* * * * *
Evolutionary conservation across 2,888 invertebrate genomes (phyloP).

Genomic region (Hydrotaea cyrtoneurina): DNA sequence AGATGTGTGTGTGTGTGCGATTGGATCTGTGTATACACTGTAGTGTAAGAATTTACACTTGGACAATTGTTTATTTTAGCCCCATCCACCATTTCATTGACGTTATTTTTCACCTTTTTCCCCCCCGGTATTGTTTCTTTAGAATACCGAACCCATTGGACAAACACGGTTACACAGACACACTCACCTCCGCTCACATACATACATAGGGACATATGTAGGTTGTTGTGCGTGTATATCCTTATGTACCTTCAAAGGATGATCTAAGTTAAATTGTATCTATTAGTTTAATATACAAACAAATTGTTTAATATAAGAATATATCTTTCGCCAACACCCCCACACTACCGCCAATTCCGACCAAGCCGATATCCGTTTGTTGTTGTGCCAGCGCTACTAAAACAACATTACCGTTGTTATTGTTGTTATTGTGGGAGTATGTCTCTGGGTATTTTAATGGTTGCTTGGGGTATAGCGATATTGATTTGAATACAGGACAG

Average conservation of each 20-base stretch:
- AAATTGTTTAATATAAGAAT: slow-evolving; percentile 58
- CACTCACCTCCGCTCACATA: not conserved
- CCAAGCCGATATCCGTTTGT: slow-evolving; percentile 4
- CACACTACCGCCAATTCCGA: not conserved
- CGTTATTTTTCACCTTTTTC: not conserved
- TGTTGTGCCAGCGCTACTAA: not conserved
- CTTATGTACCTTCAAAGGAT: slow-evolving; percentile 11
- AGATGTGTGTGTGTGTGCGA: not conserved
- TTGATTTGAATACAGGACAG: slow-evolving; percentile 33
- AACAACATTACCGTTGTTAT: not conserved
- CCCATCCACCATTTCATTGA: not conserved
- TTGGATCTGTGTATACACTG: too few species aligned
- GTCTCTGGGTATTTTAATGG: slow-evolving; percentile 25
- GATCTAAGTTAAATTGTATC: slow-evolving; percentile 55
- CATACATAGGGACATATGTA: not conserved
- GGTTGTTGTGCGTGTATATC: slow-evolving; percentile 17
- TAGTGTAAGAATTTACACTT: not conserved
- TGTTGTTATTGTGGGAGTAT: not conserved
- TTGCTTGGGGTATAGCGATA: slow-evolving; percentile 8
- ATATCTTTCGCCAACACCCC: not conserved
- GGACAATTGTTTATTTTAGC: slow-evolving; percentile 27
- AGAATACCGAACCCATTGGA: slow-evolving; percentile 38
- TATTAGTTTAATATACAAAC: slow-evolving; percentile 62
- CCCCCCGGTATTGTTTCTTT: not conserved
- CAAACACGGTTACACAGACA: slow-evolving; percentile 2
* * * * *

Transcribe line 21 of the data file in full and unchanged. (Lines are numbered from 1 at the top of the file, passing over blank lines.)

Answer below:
- TGTTGTTATTGTGGGAGTAT: not conserved